Master Fu-Yuan Ni ”Parting Wild Horse's Mane”
He moved to the USA partly because he disliked Taiwan. With his family he drove across the continent looking for a place to settle. California's south central coast was always in the back of his mind. It is one of the loveliest regions on the entire Pacific coast, which also attracted my wife and myself, when I first became his student. Master Ni grew up in the coastal town named Ningbo, south of the big port of Shanghai. After many years in Taiwan, he ended up on the opposite side of the Pacific Ocean, in a coastal town to the north of the big port of Los Angeles. He now watches the sun set over the same ocean where he for his whole life had watched it rise. (NOTE: In November 2010 Master Ni returned to Taiwan with his wife. There was a farewell gathering with his students in Santa Barbara before his departure. He was 60 when he arrived in the US and 96 when he departed.)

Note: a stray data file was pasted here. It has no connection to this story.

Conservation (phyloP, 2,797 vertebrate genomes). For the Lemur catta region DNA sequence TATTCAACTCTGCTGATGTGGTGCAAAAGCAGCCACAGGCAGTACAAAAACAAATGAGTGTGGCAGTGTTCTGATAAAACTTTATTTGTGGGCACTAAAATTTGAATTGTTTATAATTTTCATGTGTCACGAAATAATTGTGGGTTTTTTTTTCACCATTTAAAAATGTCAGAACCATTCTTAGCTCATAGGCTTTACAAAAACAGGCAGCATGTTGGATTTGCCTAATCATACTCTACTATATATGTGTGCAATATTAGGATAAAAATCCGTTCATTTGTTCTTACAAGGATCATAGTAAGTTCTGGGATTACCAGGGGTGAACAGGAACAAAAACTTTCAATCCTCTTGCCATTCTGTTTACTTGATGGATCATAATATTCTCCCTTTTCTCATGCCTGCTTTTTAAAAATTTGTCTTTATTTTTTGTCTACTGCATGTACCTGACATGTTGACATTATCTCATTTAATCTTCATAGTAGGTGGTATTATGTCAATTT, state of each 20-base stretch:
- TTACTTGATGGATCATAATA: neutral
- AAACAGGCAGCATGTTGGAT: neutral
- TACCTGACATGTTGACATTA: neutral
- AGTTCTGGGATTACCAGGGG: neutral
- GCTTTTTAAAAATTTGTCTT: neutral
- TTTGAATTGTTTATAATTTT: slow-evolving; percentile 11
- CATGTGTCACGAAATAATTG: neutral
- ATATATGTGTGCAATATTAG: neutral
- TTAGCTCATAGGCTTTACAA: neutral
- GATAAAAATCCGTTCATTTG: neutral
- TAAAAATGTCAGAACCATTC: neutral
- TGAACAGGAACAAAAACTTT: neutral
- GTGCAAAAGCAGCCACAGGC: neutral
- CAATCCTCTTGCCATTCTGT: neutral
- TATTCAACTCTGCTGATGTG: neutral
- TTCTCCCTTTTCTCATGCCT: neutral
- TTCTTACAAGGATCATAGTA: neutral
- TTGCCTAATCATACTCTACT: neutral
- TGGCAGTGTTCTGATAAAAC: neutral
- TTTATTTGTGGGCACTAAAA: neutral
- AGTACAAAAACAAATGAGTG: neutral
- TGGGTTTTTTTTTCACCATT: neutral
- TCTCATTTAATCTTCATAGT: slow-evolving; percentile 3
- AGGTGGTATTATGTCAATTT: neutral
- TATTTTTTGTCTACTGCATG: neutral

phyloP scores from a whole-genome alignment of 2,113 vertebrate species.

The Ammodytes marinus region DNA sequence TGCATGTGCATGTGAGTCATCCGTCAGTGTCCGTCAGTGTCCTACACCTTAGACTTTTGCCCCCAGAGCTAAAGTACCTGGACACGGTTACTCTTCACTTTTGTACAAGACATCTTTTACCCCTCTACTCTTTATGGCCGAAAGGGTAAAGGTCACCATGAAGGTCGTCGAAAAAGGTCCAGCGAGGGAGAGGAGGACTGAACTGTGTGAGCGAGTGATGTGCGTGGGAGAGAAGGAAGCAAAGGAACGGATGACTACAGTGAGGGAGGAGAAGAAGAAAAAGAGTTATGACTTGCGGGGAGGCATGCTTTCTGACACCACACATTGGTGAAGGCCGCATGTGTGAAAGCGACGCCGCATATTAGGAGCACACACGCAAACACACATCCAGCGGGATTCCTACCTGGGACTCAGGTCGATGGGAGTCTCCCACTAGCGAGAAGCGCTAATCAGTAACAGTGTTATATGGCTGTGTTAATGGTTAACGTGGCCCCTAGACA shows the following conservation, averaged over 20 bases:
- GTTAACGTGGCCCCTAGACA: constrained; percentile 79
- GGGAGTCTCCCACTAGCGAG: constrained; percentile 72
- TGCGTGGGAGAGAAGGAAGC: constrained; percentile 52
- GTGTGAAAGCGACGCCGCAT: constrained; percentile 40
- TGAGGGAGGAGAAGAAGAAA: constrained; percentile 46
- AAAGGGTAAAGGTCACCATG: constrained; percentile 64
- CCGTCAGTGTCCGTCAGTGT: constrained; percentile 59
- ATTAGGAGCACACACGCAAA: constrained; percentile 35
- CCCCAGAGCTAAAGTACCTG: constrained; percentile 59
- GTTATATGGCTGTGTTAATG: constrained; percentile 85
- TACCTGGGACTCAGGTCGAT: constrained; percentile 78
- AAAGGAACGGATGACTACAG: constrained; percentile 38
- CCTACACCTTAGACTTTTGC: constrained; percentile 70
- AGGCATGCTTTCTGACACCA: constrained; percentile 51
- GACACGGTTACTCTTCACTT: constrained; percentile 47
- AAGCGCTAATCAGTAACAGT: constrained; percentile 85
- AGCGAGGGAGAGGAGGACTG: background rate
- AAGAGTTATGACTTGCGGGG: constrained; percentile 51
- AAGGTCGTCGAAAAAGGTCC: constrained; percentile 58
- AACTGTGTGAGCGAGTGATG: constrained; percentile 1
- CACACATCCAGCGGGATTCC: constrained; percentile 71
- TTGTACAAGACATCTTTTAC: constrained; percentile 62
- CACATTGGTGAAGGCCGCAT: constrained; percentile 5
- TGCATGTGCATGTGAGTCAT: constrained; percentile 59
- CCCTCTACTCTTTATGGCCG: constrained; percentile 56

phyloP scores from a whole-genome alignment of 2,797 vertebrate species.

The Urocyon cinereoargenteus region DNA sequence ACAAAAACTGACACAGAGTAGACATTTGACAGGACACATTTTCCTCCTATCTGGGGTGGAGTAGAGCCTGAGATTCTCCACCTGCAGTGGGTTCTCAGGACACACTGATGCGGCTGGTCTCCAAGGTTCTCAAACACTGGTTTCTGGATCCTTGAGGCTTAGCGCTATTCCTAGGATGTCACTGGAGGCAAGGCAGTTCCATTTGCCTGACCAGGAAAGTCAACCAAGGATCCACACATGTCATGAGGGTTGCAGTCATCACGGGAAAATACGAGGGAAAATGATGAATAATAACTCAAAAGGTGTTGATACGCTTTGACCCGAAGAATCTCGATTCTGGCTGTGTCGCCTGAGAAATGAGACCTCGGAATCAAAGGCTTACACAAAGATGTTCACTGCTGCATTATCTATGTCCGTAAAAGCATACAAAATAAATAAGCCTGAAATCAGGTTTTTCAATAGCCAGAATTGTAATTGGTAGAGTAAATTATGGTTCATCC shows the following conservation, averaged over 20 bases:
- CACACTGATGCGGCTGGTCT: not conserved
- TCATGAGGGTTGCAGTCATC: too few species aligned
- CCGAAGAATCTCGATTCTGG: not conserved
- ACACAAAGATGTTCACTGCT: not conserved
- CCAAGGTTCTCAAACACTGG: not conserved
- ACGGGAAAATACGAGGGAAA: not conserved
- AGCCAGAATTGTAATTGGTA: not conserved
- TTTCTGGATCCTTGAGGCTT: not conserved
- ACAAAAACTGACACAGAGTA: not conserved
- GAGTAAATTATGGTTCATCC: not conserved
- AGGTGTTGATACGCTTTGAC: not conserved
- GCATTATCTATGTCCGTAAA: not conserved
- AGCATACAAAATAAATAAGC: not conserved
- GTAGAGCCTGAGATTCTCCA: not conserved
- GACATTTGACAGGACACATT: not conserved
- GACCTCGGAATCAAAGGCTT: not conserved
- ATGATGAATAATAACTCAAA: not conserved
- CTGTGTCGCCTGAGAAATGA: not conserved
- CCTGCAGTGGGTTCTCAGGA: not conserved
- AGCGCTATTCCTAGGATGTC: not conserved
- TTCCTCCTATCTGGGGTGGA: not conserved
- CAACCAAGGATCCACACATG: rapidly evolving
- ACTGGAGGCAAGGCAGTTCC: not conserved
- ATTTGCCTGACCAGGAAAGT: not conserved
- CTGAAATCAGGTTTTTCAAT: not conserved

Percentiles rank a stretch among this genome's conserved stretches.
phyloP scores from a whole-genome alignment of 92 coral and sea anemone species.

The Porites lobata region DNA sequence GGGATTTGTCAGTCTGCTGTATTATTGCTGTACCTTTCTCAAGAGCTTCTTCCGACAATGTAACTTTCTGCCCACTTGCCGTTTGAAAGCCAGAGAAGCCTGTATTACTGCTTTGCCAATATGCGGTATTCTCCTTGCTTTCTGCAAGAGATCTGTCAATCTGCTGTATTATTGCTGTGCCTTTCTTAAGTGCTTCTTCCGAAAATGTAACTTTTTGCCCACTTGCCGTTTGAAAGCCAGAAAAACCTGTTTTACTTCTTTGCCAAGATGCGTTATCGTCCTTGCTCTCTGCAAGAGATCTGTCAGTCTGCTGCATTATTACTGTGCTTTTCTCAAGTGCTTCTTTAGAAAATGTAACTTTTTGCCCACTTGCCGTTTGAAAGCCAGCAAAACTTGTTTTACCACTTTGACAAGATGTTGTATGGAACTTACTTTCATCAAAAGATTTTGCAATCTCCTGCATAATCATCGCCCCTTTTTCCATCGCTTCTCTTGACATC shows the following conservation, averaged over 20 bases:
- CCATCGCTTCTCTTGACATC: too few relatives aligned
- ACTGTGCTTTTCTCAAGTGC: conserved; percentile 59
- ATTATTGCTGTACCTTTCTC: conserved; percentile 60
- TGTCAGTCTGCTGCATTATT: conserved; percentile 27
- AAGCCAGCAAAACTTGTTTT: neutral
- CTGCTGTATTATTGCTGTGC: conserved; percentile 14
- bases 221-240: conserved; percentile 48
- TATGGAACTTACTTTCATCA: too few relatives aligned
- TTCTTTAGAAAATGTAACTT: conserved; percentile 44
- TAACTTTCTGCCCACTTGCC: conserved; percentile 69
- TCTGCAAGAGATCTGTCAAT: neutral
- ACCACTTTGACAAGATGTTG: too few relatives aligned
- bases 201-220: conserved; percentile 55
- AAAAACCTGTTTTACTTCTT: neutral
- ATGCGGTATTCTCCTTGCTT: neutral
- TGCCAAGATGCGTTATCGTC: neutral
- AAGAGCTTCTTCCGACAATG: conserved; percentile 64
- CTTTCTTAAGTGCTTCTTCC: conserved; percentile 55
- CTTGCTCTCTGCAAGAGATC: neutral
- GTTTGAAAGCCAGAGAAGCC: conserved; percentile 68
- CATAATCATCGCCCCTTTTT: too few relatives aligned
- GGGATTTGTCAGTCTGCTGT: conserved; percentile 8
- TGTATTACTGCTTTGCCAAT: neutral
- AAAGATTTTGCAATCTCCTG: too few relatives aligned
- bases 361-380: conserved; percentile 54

It's confirmed. Master Ni's final meditation class will be held at the First Congregational Church – 1st class February 13 at 8 AM. Master Ni said everyone is welcome – beginners, advanced, different schools, different styles. There is plenty of room. After picking Master Ni up for some grocery shopping he quoted me a Chinese saying. Noticing my confused look, he said, ”This means that everyone should continue learning throughout their life. I have continued learning about meditation. This is why I want to teach class – to share what I've learned. This will be my last class.” Master Ni's final appearance on the stage of life - after which he will disappear... After etching the psychic surface of the Earth the Glacier finally retreats.
Email from Don Lehman February 4, 2010:
Master Ni in Taiwan, August, 2011
courtesy Caitlyn Mclelland